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UNESCO concerned about Moscow Kremlin's future

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Aug. 10, 2012, 11:27 a.m. | Russia and former Soviet Union — by Interfax-Ukraine

UNESCO's World Heritage Committee may remove the Moscow Kremlin from the list of world heritage properties in 2013, Irina Zaika, the academic secretary of the Russian Architects Union's Heritage Council, told the daily Izvestia.
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Moscow - UNESCO's World Heritage Committee may remove the Moscow Kremlin from the list of world heritage properties in 2013, Irina Zaika, the academic secretary of the Russian Architects Union's Heritage Council, told the daily Izvestia. 

"UNESCO said in a letter to the Russian Architects Union that it is deeply alarmed and demanded a report on how this property is being maintained," Izvestia writes, citing the letter.

"Russian historical and cultural monuments were not discussed at the summer session in St. Petersburg, but they will definitely be on the agenda in 2013," Zaika said.

UNESCO wants to be informed by February 1 2013 in what condition this cultural monument is, and how the maintenance instructions and plans are being fulfilled. All of these issues will be discussed and a decision on them will be made, according to Izvestia.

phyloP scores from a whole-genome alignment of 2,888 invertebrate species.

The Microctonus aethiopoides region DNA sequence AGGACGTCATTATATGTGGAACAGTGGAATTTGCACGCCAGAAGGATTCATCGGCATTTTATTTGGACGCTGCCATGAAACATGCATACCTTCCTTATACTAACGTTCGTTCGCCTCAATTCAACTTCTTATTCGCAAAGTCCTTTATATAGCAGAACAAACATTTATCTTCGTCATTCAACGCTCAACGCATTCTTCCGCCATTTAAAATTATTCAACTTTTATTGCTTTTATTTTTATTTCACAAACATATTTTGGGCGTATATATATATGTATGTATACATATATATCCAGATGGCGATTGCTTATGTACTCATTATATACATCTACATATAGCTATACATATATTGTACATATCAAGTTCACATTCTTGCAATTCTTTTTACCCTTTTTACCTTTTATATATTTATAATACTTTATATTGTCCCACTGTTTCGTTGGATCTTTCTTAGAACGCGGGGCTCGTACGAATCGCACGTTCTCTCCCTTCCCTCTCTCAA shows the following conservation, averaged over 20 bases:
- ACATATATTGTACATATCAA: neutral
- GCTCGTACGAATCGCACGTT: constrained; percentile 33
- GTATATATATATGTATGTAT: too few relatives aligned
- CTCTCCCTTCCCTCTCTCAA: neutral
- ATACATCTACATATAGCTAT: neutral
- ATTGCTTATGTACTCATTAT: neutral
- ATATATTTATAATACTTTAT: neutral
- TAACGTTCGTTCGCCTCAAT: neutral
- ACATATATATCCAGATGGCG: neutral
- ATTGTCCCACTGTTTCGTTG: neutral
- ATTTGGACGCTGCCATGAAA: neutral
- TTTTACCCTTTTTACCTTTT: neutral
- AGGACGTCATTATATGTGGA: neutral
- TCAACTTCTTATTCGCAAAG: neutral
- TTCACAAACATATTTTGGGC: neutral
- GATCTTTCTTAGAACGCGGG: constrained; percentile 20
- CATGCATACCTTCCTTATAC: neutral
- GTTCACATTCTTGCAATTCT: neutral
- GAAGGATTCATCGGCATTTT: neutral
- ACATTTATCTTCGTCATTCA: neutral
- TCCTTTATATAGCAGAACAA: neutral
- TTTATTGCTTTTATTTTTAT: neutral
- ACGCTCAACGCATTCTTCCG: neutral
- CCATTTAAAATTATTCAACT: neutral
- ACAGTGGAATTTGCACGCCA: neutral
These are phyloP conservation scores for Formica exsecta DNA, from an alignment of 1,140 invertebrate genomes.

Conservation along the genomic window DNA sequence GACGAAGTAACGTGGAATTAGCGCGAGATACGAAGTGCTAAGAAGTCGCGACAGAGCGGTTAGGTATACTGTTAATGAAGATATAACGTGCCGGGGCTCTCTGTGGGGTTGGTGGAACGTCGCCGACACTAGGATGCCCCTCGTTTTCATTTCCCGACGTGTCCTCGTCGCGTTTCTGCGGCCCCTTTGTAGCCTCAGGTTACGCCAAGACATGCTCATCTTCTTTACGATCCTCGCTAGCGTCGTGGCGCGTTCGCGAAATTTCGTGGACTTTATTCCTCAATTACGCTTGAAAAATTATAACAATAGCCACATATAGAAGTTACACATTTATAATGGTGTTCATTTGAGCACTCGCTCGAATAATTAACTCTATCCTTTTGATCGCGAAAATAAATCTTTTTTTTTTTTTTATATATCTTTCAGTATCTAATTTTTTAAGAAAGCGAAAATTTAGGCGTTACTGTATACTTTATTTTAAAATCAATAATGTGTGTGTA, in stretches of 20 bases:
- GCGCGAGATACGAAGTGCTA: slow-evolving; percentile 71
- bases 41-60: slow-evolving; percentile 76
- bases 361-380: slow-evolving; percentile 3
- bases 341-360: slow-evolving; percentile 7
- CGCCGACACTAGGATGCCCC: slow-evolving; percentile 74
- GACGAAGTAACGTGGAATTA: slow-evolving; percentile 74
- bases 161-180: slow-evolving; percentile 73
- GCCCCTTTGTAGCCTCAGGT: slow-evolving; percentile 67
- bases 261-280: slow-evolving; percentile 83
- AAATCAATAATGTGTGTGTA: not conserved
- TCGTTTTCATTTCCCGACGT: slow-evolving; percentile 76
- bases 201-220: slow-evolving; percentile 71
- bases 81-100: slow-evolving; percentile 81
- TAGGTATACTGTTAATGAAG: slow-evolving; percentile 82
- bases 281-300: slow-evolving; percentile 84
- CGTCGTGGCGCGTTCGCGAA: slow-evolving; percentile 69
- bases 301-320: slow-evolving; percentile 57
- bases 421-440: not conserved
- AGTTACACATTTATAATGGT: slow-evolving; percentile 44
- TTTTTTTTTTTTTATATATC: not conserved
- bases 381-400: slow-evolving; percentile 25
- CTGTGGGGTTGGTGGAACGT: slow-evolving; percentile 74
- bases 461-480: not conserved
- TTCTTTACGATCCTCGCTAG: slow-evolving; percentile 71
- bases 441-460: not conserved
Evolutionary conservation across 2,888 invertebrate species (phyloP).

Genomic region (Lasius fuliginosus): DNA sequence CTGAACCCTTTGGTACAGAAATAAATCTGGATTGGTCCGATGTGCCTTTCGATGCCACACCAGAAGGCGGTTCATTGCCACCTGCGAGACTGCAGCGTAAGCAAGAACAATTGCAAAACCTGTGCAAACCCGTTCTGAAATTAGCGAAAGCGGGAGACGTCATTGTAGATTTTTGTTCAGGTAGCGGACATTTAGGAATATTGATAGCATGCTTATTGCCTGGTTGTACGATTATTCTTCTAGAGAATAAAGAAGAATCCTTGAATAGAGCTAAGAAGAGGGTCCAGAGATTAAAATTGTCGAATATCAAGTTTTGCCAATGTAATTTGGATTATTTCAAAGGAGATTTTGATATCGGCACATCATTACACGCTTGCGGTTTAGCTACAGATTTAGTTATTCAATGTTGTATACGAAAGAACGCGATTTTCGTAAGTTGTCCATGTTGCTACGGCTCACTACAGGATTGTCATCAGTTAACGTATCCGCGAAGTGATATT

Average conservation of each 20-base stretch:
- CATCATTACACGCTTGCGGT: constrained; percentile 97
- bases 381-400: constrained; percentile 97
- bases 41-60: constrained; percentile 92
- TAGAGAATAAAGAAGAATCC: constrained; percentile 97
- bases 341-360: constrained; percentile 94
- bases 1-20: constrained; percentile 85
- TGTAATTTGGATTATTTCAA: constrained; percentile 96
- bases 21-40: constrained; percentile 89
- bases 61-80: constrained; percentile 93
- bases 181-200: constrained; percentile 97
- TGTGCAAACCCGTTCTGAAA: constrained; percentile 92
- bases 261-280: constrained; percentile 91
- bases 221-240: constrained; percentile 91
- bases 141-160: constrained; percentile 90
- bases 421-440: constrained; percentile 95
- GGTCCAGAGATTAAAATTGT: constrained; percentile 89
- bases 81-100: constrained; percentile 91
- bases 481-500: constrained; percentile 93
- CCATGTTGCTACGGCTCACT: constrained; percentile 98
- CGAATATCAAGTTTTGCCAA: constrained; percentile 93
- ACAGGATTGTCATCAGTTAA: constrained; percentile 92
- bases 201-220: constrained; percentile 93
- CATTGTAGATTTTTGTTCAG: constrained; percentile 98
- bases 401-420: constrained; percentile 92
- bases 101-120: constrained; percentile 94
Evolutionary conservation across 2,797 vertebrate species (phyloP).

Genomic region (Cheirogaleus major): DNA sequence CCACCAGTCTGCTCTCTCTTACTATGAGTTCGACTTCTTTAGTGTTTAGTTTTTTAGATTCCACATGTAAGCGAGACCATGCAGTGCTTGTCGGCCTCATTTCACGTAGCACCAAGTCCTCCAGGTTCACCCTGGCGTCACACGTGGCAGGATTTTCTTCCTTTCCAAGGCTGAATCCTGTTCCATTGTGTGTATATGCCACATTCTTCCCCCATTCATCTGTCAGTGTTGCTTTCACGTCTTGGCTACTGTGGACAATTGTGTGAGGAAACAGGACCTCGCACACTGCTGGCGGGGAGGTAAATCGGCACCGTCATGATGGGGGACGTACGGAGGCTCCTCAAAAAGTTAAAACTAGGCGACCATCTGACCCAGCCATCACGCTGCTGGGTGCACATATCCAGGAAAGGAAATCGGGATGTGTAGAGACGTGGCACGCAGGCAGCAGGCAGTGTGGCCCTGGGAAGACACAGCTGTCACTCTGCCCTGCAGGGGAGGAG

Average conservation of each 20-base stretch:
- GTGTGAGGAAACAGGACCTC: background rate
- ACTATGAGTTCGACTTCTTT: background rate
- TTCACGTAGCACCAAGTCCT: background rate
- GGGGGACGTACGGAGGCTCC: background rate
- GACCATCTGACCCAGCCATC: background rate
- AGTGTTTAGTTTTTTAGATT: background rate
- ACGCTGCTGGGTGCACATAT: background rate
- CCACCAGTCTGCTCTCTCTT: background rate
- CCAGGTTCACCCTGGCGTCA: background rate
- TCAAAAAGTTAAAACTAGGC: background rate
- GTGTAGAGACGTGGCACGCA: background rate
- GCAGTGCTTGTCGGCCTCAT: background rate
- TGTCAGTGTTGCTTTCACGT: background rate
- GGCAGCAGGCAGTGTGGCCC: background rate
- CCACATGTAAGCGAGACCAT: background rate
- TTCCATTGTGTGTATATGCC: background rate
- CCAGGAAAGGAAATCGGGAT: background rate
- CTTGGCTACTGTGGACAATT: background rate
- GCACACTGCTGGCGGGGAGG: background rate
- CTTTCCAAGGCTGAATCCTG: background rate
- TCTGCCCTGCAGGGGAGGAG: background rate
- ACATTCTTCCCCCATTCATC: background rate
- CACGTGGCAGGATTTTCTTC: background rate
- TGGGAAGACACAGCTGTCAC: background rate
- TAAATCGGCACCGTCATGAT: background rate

Natalya Samover, coordinator of the Arkhnadzor architectural oversight public organization, said three construction projects are underway in the Kremlin - reconstruction of Building 14, and construction of a technical facility in Tainitsky Garden and of two pavilions on both sides of Kutafya Tower. "The construction is going on near the cultural heritage properties, in violation of all internal laws and the convention of the conservation of the world heritage. Moreover, none of the projects was negotiated with UNESCO," Samover told Izvestia.

Spokesman for the Kremlin Property Department Viktor Khrekov has confirmed that all of the cited construction projects are well underway, noting that they had been put through all approval procedures with Russian oversight agencies. "If UNESCO wants to be provided with reports, it should turn to the Culture Ministry, for instance," Khrekov said. 

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